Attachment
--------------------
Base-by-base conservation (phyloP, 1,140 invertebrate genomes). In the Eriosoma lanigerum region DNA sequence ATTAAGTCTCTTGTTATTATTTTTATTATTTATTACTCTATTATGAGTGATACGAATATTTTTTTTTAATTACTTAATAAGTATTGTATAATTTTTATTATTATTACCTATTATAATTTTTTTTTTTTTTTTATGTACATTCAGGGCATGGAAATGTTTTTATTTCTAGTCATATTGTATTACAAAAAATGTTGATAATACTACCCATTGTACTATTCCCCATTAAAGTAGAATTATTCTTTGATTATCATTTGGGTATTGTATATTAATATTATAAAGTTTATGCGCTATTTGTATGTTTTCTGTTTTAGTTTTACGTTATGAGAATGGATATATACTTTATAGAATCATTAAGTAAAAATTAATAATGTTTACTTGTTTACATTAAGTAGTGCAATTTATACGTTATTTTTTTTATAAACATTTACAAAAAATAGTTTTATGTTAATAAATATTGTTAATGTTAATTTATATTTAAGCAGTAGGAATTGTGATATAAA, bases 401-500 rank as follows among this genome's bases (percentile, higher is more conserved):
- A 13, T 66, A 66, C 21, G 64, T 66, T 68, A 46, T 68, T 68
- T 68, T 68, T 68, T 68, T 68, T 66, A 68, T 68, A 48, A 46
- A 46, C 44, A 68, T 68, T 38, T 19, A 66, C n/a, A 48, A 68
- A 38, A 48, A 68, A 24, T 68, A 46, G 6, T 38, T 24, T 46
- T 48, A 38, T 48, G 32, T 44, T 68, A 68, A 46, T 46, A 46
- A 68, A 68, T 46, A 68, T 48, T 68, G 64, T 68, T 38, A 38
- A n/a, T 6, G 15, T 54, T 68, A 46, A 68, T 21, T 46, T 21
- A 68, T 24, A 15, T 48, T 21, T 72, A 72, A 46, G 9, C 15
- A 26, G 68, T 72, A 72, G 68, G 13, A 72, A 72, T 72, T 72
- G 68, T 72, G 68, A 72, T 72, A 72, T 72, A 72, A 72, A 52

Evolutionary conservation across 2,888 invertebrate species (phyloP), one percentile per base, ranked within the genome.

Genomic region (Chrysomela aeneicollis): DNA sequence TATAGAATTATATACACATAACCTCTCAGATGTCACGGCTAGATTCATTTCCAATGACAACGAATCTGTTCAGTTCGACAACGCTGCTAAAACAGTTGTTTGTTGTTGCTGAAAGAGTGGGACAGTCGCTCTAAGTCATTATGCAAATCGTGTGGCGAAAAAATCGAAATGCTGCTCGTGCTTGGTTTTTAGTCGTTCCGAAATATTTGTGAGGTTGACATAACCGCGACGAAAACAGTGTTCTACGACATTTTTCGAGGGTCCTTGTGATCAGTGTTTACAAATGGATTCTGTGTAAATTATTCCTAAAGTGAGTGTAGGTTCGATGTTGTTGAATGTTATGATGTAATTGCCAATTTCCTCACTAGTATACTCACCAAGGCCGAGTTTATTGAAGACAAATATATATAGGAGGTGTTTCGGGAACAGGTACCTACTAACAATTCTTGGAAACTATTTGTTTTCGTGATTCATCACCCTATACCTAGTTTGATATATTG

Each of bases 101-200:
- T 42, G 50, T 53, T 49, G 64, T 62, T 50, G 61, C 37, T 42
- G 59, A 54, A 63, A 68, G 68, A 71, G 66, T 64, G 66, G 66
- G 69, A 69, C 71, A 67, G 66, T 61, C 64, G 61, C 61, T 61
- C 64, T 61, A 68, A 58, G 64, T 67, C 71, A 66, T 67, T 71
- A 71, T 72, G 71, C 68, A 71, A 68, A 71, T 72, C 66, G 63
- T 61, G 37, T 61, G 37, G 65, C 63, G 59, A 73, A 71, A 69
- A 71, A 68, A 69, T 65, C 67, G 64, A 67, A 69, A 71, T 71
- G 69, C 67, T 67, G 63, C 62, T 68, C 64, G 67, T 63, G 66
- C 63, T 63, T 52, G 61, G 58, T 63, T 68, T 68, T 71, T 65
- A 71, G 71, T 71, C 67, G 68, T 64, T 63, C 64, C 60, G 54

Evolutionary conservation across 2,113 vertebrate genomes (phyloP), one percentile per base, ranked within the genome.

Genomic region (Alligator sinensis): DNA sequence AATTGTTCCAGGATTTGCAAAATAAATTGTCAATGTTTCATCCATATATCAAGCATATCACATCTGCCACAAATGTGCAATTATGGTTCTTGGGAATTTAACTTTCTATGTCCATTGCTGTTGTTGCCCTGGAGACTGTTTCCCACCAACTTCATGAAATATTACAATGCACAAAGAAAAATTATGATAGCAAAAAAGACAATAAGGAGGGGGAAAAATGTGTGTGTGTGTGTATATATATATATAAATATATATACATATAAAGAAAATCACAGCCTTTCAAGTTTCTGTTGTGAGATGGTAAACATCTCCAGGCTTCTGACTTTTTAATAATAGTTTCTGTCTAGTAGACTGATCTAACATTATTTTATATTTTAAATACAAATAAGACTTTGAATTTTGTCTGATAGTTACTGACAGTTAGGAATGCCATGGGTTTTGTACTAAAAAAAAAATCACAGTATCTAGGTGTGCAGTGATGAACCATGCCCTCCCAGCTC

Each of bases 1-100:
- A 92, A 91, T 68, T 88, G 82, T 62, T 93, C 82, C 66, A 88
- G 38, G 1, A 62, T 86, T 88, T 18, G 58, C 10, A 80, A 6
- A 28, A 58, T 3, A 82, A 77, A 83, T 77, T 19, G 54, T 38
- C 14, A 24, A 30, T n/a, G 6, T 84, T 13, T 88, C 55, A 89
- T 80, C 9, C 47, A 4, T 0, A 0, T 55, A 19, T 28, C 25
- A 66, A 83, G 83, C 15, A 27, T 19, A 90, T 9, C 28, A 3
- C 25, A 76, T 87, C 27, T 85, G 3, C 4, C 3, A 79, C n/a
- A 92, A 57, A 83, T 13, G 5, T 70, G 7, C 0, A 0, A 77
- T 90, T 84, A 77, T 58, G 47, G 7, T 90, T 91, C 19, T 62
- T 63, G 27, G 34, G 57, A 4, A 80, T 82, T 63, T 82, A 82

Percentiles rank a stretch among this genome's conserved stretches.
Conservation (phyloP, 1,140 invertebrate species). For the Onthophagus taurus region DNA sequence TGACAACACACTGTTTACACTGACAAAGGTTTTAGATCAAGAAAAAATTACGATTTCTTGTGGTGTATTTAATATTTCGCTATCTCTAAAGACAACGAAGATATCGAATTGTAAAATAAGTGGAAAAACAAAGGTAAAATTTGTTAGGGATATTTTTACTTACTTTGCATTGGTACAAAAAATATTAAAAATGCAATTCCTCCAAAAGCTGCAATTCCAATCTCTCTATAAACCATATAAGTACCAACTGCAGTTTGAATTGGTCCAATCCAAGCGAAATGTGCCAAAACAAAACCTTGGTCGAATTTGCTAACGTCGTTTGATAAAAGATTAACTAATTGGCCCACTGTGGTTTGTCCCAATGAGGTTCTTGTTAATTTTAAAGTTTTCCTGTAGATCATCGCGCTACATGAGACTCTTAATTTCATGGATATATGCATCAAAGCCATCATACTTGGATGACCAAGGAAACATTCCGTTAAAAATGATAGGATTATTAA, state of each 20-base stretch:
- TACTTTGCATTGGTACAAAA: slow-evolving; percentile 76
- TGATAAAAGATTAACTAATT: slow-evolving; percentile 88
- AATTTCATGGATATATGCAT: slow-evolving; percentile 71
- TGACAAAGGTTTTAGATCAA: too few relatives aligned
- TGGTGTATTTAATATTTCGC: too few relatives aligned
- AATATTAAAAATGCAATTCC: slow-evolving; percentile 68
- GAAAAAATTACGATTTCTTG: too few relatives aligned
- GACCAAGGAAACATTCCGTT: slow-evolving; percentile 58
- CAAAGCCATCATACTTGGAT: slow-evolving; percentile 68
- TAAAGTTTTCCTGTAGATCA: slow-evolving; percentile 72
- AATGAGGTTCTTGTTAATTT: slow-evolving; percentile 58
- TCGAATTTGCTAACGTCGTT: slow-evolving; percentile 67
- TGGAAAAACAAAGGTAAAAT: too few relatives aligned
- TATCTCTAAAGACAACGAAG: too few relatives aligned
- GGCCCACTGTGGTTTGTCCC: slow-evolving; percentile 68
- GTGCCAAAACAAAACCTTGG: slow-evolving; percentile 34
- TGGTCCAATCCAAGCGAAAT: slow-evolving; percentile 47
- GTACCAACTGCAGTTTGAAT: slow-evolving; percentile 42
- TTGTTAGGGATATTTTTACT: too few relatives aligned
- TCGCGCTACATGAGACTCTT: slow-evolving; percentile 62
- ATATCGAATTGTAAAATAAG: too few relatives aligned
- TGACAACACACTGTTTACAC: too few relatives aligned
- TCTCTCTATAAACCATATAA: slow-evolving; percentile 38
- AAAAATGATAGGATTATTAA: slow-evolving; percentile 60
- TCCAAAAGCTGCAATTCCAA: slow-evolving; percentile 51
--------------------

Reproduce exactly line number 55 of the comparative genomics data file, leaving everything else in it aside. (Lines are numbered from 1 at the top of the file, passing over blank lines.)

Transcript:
- GTGCCAAAACAAAACCTTGG: slow-evolving; percentile 34